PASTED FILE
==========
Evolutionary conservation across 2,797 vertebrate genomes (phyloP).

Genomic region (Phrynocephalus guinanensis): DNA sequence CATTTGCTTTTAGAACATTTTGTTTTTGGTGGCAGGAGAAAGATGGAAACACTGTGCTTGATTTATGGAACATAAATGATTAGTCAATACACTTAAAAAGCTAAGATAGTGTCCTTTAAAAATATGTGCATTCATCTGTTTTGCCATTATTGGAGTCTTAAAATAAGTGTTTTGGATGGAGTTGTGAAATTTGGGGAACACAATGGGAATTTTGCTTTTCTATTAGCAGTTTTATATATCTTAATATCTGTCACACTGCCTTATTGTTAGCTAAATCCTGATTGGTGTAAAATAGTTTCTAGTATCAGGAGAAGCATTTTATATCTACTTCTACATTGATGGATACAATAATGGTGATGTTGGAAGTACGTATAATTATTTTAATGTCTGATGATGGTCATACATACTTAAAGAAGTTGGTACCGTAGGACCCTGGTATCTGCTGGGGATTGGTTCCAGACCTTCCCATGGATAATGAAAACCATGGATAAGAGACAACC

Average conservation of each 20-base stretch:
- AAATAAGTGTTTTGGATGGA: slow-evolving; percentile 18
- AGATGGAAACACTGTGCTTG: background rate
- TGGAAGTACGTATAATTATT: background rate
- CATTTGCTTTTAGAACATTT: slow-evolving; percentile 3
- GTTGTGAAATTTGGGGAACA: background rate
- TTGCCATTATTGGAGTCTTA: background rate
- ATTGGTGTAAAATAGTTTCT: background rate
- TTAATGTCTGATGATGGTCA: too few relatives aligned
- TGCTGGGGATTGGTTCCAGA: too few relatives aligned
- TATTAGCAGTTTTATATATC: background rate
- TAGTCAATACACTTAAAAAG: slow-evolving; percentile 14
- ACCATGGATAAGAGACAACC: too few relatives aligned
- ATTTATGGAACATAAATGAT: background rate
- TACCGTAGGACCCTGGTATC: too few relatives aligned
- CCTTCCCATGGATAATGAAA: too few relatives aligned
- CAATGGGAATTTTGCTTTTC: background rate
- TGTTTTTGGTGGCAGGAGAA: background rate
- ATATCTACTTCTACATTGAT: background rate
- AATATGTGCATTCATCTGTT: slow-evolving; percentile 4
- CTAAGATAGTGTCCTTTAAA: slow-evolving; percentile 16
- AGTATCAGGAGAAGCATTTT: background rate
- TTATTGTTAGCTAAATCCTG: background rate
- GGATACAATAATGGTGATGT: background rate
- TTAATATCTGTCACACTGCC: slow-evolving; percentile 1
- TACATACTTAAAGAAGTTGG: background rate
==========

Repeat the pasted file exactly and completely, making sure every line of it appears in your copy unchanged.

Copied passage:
Evolutionary conservation across 2,797 vertebrate genomes (phyloP).

Genomic region (Phrynocephalus guinanensis): DNA sequence CATTTGCTTTTAGAACATTTTGTTTTTGGTGGCAGGAGAAAGATGGAAACACTGTGCTTGATTTATGGAACATAAATGATTAGTCAATACACTTAAAAAGCTAAGATAGTGTCCTTTAAAAATATGTGCATTCATCTGTTTTGCCATTATTGGAGTCTTAAAATAAGTGTTTTGGATGGAGTTGTGAAATTTGGGGAACACAATGGGAATTTTGCTTTTCTATTAGCAGTTTTATATATCTTAATATCTGTCACACTGCCTTATTGTTAGCTAAATCCTGATTGGTGTAAAATAGTTTCTAGTATCAGGAGAAGCATTTTATATCTACTTCTACATTGATGGATACAATAATGGTGATGTTGGAAGTACGTATAATTATTTTAATGTCTGATGATGGTCATACATACTTAAAGAAGTTGGTACCGTAGGACCCTGGTATCTGCTGGGGATTGGTTCCAGACCTTCCCATGGATAATGAAAACCATGGATAAGAGACAACC

Average conservation of each 20-base stretch:
- AAATAAGTGTTTTGGATGGA: slow-evolving; percentile 18
- AGATGGAAACACTGTGCTTG: background rate
- TGGAAGTACGTATAATTATT: background rate
- CATTTGCTTTTAGAACATTT: slow-evolving; percentile 3
- GTTGTGAAATTTGGGGAACA: background rate
- TTGCCATTATTGGAGTCTTA: background rate
- ATTGGTGTAAAATAGTTTCT: background rate
- TTAATGTCTGATGATGGTCA: too few relatives aligned
- TGCTGGGGATTGGTTCCAGA: too few relatives aligned
- TATTAGCAGTTTTATATATC: background rate
- TAGTCAATACACTTAAAAAG: slow-evolving; percentile 14
- ACCATGGATAAGAGACAACC: too few relatives aligned
- ATTTATGGAACATAAATGAT: background rate
- TACCGTAGGACCCTGGTATC: too few relatives aligned
- CCTTCCCATGGATAATGAAA: too few relatives aligned
- CAATGGGAATTTTGCTTTTC: background rate
- TGTTTTTGGTGGCAGGAGAA: background rate
- ATATCTACTTCTACATTGAT: background rate
- AATATGTGCATTCATCTGTT: slow-evolving; percentile 4
- CTAAGATAGTGTCCTTTAAA: slow-evolving; percentile 16
- AGTATCAGGAGAAGCATTTT: background rate
- TTATTGTTAGCTAAATCCTG: background rate
- GGATACAATAATGGTGATGT: background rate
- TTAATATCTGTCACACTGCC: slow-evolving; percentile 1
- TACATACTTAAAGAAGTTGG: background rate